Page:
The Good: Outstanding graphics. Clean, simple interface
The Bad: Minimal strategy involved.
The Ugly: Nothing in particular.
I completely understand that it’s becoming harder and harder for a game to distinguish itself in the RTS genre. Requiring less engine-tweaking than a high-end FPS and less character and plot work than an RPG, it seems that anyone with a gaming development dollar to spend uses it to crank out an RTS. The consequence: titles mix and match game elements becoming sort of inbred cousins of one another, some of which are viable, and some of which result in an unfortunate cleft pallet or webbed toes. Order of War falls somewhere between greatness and carnival freak. No one is going to applaud it, but likely no one is going to avert their eyes either. It’s a mediocre, pleasant action-y title, heavy on the RT, light on the S, with a peculiar frantic multiplayer which will likely appeal to some people (but I must admit not me in particular).
Welcome back to WW2, a war that, thanks to an unbelievable prevalence of video game coverage, has seen easily a hundred times the electronic deaths that the war actually did. Most people who play OoW will probably say that it plays like World in Conflict lacking as it does any resource gathering or base construction activities and (like WiC) there are resource points that can be used to call in reinforcements during play. WiC and OoW also both have a similar camera viewpoint. To me however it feels a great deal like Total War, only without the 4X overlay, because you control entire armies of hundreds of soldiers (the game claims up to 1,000) as opposed to the perhaps several dozen of WiC.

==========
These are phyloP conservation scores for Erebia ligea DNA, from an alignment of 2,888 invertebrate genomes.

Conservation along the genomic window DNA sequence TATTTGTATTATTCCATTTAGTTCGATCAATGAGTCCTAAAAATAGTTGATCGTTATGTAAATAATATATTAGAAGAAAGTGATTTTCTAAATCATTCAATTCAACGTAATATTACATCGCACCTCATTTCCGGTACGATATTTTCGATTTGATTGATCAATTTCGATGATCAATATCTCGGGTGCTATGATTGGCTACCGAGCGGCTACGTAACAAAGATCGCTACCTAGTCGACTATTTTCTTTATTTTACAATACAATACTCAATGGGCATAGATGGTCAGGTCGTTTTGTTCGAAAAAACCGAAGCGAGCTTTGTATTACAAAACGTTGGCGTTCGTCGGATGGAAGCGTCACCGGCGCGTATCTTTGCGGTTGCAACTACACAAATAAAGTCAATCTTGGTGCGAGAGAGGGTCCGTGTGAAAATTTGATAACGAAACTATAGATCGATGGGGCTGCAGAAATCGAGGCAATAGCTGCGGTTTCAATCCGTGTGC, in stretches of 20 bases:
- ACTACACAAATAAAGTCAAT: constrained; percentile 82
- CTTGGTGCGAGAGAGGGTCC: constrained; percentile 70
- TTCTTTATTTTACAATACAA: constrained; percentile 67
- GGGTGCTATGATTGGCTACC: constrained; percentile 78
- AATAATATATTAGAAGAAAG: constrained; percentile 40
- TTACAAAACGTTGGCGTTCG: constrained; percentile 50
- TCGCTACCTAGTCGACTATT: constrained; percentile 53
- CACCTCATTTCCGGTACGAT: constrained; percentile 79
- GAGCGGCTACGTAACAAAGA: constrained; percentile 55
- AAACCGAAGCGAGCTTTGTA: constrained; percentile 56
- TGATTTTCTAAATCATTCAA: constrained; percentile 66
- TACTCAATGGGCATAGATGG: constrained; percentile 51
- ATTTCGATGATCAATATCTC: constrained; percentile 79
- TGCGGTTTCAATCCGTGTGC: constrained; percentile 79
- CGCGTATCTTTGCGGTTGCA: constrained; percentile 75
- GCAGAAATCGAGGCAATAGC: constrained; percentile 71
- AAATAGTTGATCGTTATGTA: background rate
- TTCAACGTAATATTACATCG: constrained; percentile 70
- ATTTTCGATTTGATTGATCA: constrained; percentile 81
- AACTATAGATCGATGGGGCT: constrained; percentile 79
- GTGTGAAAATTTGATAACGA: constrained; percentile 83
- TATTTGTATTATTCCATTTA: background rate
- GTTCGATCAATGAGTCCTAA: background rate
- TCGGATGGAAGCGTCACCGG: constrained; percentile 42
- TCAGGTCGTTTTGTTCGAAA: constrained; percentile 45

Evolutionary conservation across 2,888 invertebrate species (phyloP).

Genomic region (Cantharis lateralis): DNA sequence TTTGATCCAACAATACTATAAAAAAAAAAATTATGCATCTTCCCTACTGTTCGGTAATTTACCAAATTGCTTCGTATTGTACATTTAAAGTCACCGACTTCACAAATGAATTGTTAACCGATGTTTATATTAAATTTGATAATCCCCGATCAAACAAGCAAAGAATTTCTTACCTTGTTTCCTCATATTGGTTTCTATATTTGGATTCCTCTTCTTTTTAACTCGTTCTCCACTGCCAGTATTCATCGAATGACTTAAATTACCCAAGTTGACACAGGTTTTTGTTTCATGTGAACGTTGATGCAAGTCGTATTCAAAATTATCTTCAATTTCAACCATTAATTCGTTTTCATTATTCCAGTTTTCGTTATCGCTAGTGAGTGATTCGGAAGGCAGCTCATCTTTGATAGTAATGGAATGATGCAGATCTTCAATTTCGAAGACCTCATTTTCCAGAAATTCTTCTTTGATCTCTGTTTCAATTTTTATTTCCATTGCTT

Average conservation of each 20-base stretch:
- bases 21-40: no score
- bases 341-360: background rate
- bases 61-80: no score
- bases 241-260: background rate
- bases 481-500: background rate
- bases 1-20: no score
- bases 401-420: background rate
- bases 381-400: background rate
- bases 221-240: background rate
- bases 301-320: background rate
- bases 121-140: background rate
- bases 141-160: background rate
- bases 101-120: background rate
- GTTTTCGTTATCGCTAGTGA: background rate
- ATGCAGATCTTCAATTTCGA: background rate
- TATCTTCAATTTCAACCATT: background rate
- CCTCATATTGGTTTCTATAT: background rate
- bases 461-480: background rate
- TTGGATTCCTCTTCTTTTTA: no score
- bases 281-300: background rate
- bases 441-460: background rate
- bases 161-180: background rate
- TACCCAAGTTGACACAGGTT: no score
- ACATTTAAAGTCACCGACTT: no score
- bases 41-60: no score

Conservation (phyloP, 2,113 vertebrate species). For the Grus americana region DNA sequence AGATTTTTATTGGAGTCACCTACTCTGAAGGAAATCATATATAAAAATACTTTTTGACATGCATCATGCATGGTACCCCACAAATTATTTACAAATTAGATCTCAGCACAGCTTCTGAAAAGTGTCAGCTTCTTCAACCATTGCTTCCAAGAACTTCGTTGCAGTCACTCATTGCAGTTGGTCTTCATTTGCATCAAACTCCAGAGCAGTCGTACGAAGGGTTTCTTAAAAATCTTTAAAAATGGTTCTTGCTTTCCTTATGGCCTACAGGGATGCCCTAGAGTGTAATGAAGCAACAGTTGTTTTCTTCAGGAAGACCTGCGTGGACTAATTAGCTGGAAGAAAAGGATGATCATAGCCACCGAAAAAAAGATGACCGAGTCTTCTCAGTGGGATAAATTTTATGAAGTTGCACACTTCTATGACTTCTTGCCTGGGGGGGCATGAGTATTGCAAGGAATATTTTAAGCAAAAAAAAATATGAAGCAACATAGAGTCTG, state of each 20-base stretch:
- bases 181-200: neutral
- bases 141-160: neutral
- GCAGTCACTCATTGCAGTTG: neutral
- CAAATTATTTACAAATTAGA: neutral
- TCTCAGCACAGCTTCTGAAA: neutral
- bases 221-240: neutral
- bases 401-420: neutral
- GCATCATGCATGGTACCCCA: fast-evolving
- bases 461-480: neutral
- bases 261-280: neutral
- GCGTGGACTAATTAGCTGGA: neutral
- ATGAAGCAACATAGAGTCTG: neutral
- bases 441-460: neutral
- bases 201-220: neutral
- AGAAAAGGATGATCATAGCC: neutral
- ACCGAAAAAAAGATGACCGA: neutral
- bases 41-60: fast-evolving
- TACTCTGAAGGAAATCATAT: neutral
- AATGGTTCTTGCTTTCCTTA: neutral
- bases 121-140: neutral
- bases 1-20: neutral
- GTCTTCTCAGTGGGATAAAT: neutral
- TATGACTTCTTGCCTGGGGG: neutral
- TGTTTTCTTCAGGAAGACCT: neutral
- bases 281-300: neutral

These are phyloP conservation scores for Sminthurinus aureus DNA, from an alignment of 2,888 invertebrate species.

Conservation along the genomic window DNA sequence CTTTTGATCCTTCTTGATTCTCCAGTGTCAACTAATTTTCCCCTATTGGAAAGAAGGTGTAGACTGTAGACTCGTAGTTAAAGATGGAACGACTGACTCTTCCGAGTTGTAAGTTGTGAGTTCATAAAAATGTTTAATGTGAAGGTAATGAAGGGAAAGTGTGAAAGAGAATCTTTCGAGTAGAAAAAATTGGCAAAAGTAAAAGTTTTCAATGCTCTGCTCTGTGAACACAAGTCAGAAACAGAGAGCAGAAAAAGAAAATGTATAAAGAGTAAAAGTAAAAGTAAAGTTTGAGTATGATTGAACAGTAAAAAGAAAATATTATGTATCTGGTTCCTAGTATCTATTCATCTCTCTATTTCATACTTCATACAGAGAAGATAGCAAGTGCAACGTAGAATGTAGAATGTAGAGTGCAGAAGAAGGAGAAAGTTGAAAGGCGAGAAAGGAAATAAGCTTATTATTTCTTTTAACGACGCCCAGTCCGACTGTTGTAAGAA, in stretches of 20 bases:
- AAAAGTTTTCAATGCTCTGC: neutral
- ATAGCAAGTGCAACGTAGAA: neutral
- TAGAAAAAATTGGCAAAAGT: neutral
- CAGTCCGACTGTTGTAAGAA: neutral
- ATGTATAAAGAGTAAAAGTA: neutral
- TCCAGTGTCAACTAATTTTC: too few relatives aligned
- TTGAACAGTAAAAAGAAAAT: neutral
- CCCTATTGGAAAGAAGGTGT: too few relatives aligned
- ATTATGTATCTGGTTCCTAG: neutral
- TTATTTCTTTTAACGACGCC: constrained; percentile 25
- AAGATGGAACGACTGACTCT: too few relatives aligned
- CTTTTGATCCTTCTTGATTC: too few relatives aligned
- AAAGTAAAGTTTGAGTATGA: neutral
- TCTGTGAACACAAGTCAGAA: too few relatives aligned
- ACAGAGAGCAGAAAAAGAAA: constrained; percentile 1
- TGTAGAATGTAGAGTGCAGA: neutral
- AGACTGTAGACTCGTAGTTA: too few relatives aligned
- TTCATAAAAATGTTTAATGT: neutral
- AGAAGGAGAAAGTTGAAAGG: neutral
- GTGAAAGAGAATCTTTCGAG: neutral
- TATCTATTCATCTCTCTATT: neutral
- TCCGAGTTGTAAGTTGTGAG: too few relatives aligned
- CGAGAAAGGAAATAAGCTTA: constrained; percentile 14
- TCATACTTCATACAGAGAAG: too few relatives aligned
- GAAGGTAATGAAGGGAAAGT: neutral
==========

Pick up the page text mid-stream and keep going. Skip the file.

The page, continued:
Entire battalions of tanks or heavy infantry are under your control, and you choose how they position themselves, what ground to defend and which direction to face. The nuts and bolts of the actual battle – the grenades and the heavy machineguns and the shooting – that all gets left to the units themselves. Many RTS titles recently have a “hero” unit with special abilities that have to be activated by the player; OoW has none of that. The game lacks (and I choose that word specifically) any fog of war. You know where the enemy is and what type of units there are at all times. It reduces the game to rock-paper-scissors as you have to keep your tanks away from his anti-armor, use heavy infantry and armor to flank his armor, etc. I’m not exaggerating when I say that much of the game is just planning out the rock-paper-scissors thing, setting your units in motion, and then just swooping the camera around and watching the action. In that sense there is very little strategy to OoW – the game picks the battlefield, the number and type of units you have to use, and even for the most part where they appear on the map, and all you can to is choose when and how to approach the enemy.